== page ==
6821 Space Village Ave., 573-8054
In a town where restaurants often suffer from inconsistency, there's little more rewarding and relaxing than returning to a place after two years away and finding it standing strong, if not actually improved. I was so blown away by Thai Guy's red curry roasted duck ($8.50) back in July 2012 that I nominated it into our Bites guide in early 2013. Recently in the neighborhood, I suddenly had to relive it — had to know, and believe all over again.
The dish is just stupid good, with pineapple cuts sugaring the thick coconut milk broth and tenderizing and taming the game. Add kaffir lime leaves, and you've got one of the most stunning and distinctive flavors you'll try anywhere. Pure love. Pair it with the papaya salad ($7.95) that arrives with two bonus, juicy chicken skewers, a killer deal considering the salad's among the best renditions in town, ideally fishy and full of chili fire. — MS
2416 E. Boulder St., 475-2621
Jill's Kitchen, like its neighbor Milt's Coffee Shop, perfectly exemplifies the Knob Hill neighborhood's love of cars and people. Pictures of old autos (plus an autographed Peyton Manning poster) grace the walls, while the tight dining room, straight out of another era, is packed with diners whom staff reference by name. While standing up to leave, one random customer stopped to ask us a few friendly questions, like we'd just walked into a family reunion. It was awesome.
We opted for orders of Kitchen Scramble ($8.29) and steak and eggs ($9.79). The latter brought a quality hunk of beef, beautifully cooked medium-rare, with perfect fried eggs over-medium. Can't go wrong with the scramble of eggs, onions, home fries and melted cheese, either. The only downer: a sign on the cash register that read, "Sorry, no more Thanksgiving preorders" — new owner Jackie Conway had already baked 70 pies before last week's holiday. — BC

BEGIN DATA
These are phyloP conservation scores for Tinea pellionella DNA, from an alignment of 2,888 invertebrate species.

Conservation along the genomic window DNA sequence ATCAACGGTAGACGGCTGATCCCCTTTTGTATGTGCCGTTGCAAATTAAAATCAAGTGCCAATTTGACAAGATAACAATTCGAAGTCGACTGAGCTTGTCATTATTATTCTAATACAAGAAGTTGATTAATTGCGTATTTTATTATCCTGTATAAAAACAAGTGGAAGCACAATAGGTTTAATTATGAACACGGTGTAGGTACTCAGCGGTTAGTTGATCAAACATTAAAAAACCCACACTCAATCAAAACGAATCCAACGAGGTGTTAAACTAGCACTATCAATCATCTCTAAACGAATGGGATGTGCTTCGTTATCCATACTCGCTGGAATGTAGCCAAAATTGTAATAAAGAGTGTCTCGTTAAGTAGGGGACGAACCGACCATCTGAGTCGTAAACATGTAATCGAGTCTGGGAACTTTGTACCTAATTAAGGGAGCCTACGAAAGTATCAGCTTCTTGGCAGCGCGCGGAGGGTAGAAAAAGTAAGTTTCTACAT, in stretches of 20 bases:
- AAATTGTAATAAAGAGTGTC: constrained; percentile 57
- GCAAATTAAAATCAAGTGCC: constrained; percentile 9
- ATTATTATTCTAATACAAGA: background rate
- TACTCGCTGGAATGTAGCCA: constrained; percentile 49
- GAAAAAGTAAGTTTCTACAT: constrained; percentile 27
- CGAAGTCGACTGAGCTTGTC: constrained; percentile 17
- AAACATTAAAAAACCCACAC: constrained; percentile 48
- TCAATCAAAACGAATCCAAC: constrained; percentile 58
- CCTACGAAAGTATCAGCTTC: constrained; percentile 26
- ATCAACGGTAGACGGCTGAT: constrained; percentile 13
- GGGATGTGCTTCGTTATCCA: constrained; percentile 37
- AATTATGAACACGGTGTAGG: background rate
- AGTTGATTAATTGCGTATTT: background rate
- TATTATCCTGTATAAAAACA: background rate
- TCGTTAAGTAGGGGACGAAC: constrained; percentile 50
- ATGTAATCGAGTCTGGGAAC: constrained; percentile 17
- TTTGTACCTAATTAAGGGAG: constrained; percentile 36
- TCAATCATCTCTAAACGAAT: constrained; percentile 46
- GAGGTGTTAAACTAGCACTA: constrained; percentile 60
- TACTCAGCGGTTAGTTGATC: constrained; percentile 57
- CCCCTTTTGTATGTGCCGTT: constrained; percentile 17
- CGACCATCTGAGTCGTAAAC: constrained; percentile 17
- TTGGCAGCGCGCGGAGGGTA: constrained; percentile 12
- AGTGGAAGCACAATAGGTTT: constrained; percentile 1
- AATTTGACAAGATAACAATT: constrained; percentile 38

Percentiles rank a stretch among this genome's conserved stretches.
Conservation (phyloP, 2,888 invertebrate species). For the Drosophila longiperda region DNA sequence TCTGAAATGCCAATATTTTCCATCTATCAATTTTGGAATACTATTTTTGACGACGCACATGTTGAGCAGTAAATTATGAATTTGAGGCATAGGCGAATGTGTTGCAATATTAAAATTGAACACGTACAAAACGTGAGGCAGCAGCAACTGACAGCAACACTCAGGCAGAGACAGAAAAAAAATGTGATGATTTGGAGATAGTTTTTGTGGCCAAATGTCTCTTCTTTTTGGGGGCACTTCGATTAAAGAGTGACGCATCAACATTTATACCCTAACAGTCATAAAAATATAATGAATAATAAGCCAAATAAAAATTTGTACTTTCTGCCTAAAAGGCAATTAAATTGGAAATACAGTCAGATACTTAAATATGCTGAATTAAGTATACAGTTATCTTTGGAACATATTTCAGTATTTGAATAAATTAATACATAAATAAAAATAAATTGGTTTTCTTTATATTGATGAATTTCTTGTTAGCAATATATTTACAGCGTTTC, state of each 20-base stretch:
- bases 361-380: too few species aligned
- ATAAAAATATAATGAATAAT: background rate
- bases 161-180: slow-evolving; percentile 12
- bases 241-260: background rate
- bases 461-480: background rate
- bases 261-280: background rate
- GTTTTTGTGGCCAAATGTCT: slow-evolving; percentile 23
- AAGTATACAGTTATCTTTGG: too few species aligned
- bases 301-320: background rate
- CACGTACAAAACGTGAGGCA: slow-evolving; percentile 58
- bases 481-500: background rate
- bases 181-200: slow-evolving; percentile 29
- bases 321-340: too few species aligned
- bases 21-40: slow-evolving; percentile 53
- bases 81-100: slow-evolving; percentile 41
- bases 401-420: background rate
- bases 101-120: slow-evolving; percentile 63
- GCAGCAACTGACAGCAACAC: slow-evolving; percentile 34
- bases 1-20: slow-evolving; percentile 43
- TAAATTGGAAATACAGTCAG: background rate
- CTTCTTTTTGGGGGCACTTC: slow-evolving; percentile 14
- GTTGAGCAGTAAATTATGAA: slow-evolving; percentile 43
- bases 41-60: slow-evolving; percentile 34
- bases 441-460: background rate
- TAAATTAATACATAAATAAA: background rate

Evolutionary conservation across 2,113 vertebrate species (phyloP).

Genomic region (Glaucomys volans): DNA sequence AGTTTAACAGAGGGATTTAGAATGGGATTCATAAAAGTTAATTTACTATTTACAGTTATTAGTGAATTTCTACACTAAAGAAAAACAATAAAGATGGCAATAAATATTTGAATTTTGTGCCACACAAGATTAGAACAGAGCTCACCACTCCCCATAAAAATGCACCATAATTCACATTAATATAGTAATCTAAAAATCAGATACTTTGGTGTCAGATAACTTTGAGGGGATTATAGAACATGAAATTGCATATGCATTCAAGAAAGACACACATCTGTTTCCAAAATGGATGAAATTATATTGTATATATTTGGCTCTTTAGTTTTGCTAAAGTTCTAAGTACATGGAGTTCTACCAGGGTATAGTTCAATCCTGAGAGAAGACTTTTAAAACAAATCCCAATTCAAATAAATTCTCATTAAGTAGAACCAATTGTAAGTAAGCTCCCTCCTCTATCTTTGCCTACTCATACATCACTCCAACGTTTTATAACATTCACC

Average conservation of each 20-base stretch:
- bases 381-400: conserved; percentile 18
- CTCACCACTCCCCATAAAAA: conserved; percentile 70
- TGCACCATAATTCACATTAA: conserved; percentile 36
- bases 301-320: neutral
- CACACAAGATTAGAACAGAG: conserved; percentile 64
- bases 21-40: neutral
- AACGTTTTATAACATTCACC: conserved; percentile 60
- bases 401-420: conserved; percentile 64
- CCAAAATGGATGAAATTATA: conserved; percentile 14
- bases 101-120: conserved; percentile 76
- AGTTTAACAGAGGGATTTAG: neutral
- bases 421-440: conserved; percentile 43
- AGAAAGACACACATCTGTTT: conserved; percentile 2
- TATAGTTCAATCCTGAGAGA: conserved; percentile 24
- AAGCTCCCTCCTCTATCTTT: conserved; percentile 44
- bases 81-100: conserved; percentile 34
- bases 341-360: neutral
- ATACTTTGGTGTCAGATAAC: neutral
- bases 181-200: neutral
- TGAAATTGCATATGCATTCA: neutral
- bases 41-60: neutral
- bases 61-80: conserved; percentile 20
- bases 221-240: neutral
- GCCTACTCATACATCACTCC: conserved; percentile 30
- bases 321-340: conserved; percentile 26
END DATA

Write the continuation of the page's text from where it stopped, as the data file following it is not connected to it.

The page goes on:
118 E. Kiowa St., 633-0115, medcafe-co.com
I swear allegiance to Mediterranean Café, that triangle near the bus station at Kiowa and Nevada, as have many others since it moved downtown in the early aughts. "Leading the way in the tasty department is the gyro," reads our 2001 review, "a pita stuffed full of seasoned lamb, shredded lettuce, feta cheese, tomatoes, onions, garlic sauce and tzatziki (a cucumber yogurt sauce). It's as flavorful and satisfying as it is drippy and messy to eat (sure puts those Carl's Jr. drippy burger ads to shame)."
Thank Cthulhu, not much has changed, except I recommend throwing on some falafel balls with the half-and-half gyro ($6.50), a monster on a pillow-soft pita. It's hard to hold with one hand, and absolutely requires a mountain of napkins, but ridiculous crunch and sumptuous sauced-up fillings — punched up with some tart giardiniera and creamy tahini-harissa — are like rewards for breathing. — BC